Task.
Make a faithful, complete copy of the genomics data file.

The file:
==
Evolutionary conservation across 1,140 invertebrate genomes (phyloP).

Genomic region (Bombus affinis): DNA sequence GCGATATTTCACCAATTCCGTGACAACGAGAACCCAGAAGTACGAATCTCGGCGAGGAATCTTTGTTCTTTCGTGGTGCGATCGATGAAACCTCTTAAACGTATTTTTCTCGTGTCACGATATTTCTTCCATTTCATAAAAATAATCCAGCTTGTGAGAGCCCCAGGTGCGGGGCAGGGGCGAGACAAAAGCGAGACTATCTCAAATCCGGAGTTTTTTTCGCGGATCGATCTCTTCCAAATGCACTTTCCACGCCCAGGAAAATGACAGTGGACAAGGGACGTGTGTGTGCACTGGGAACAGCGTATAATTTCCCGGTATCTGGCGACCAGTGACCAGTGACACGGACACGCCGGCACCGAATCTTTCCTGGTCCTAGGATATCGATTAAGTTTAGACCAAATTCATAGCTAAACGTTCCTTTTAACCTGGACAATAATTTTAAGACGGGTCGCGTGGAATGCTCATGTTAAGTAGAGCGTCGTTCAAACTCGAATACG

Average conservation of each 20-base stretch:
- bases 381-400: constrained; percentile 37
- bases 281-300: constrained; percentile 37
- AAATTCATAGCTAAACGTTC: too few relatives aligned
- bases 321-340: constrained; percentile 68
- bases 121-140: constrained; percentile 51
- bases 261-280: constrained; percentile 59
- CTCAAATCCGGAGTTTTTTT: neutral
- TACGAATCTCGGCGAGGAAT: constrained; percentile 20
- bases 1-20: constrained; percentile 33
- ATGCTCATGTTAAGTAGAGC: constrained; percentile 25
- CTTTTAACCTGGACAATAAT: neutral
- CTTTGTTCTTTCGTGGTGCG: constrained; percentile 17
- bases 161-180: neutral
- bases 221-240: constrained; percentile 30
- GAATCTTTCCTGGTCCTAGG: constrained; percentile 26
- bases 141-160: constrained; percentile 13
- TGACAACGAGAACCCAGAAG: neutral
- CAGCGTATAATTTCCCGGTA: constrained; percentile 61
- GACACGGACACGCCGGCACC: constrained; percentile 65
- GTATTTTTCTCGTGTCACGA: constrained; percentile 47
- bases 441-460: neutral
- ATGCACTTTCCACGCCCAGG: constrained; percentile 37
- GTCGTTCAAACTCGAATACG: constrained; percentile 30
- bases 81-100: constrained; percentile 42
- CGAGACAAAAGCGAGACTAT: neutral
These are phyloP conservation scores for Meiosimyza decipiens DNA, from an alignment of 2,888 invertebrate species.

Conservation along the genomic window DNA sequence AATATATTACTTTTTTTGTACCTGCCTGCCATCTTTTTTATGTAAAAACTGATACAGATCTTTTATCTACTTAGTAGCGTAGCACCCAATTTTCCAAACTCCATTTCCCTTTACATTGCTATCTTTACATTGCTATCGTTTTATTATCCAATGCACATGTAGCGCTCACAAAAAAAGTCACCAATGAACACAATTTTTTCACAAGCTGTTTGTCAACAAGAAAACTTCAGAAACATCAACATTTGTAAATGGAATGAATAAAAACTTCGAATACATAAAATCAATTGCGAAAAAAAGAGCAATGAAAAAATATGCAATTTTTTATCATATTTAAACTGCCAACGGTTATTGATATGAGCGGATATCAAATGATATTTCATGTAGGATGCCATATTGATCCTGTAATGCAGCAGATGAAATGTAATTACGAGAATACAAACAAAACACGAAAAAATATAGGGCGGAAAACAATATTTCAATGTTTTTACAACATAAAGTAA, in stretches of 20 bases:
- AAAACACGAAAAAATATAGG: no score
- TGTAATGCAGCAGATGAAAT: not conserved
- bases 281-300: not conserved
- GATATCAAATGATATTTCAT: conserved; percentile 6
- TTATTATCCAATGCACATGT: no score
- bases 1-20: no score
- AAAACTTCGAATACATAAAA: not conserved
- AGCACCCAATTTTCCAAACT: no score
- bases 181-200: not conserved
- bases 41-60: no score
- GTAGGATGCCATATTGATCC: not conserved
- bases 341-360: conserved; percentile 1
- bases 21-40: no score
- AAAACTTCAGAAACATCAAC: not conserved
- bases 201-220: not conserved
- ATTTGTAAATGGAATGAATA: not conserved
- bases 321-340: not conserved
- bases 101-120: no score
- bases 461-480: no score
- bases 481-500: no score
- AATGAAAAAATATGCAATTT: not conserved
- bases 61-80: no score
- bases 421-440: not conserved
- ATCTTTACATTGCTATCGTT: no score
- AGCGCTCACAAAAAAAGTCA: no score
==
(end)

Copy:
Evolutionary conservation across 1,140 invertebrate genomes (phyloP).

Genomic region (Bombus affinis): DNA sequence GCGATATTTCACCAATTCCGTGACAACGAGAACCCAGAAGTACGAATCTCGGCGAGGAATCTTTGTTCTTTCGTGGTGCGATCGATGAAACCTCTTAAACGTATTTTTCTCGTGTCACGATATTTCTTCCATTTCATAAAAATAATCCAGCTTGTGAGAGCCCCAGGTGCGGGGCAGGGGCGAGACAAAAGCGAGACTATCTCAAATCCGGAGTTTTTTTCGCGGATCGATCTCTTCCAAATGCACTTTCCACGCCCAGGAAAATGACAGTGGACAAGGGACGTGTGTGTGCACTGGGAACAGCGTATAATTTCCCGGTATCTGGCGACCAGTGACCAGTGACACGGACACGCCGGCACCGAATCTTTCCTGGTCCTAGGATATCGATTAAGTTTAGACCAAATTCATAGCTAAACGTTCCTTTTAACCTGGACAATAATTTTAAGACGGGTCGCGTGGAATGCTCATGTTAAGTAGAGCGTCGTTCAAACTCGAATACG

Average conservation of each 20-base stretch:
- bases 381-400: constrained; percentile 37
- bases 281-300: constrained; percentile 37
- AAATTCATAGCTAAACGTTC: too few relatives aligned
- bases 321-340: constrained; percentile 68
- bases 121-140: constrained; percentile 51
- bases 261-280: constrained; percentile 59
- CTCAAATCCGGAGTTTTTTT: neutral
- TACGAATCTCGGCGAGGAAT: constrained; percentile 20
- bases 1-20: constrained; percentile 33
- ATGCTCATGTTAAGTAGAGC: constrained; percentile 25
- CTTTTAACCTGGACAATAAT: neutral
- CTTTGTTCTTTCGTGGTGCG: constrained; percentile 17
- bases 161-180: neutral
- bases 221-240: constrained; percentile 30
- GAATCTTTCCTGGTCCTAGG: constrained; percentile 26
- bases 141-160: constrained; percentile 13
- TGACAACGAGAACCCAGAAG: neutral
- CAGCGTATAATTTCCCGGTA: constrained; percentile 61
- GACACGGACACGCCGGCACC: constrained; percentile 65
- GTATTTTTCTCGTGTCACGA: constrained; percentile 47
- bases 441-460: neutral
- ATGCACTTTCCACGCCCAGG: constrained; percentile 37
- GTCGTTCAAACTCGAATACG: constrained; percentile 30
- bases 81-100: constrained; percentile 42
- CGAGACAAAAGCGAGACTAT: neutral
These are phyloP conservation scores for Meiosimyza decipiens DNA, from an alignment of 2,888 invertebrate species.

Conservation along the genomic window DNA sequence AATATATTACTTTTTTTGTACCTGCCTGCCATCTTTTTTATGTAAAAACTGATACAGATCTTTTATCTACTTAGTAGCGTAGCACCCAATTTTCCAAACTCCATTTCCCTTTACATTGCTATCTTTACATTGCTATCGTTTTATTATCCAATGCACATGTAGCGCTCACAAAAAAAGTCACCAATGAACACAATTTTTTCACAAGCTGTTTGTCAACAAGAAAACTTCAGAAACATCAACATTTGTAAATGGAATGAATAAAAACTTCGAATACATAAAATCAATTGCGAAAAAAAGAGCAATGAAAAAATATGCAATTTTTTATCATATTTAAACTGCCAACGGTTATTGATATGAGCGGATATCAAATGATATTTCATGTAGGATGCCATATTGATCCTGTAATGCAGCAGATGAAATGTAATTACGAGAATACAAACAAAACACGAAAAAATATAGGGCGGAAAACAATATTTCAATGTTTTTACAACATAAAGTAA, in stretches of 20 bases:
- AAAACACGAAAAAATATAGG: no score
- TGTAATGCAGCAGATGAAAT: not conserved
- bases 281-300: not conserved
- GATATCAAATGATATTTCAT: conserved; percentile 6
- TTATTATCCAATGCACATGT: no score
- bases 1-20: no score
- AAAACTTCGAATACATAAAA: not conserved
- AGCACCCAATTTTCCAAACT: no score
- bases 181-200: not conserved
- bases 41-60: no score
- GTAGGATGCCATATTGATCC: not conserved
- bases 341-360: conserved; percentile 1
- bases 21-40: no score
- AAAACTTCAGAAACATCAAC: not conserved
- bases 201-220: not conserved
- ATTTGTAAATGGAATGAATA: not conserved
- bases 321-340: not conserved
- bases 101-120: no score
- bases 461-480: no score
- bases 481-500: no score
- AATGAAAAAATATGCAATTT: not conserved
- bases 61-80: no score
- bases 421-440: not conserved
- ATCTTTACATTGCTATCGTT: no score
- AGCGCTCACAAAAAAAGTCA: no score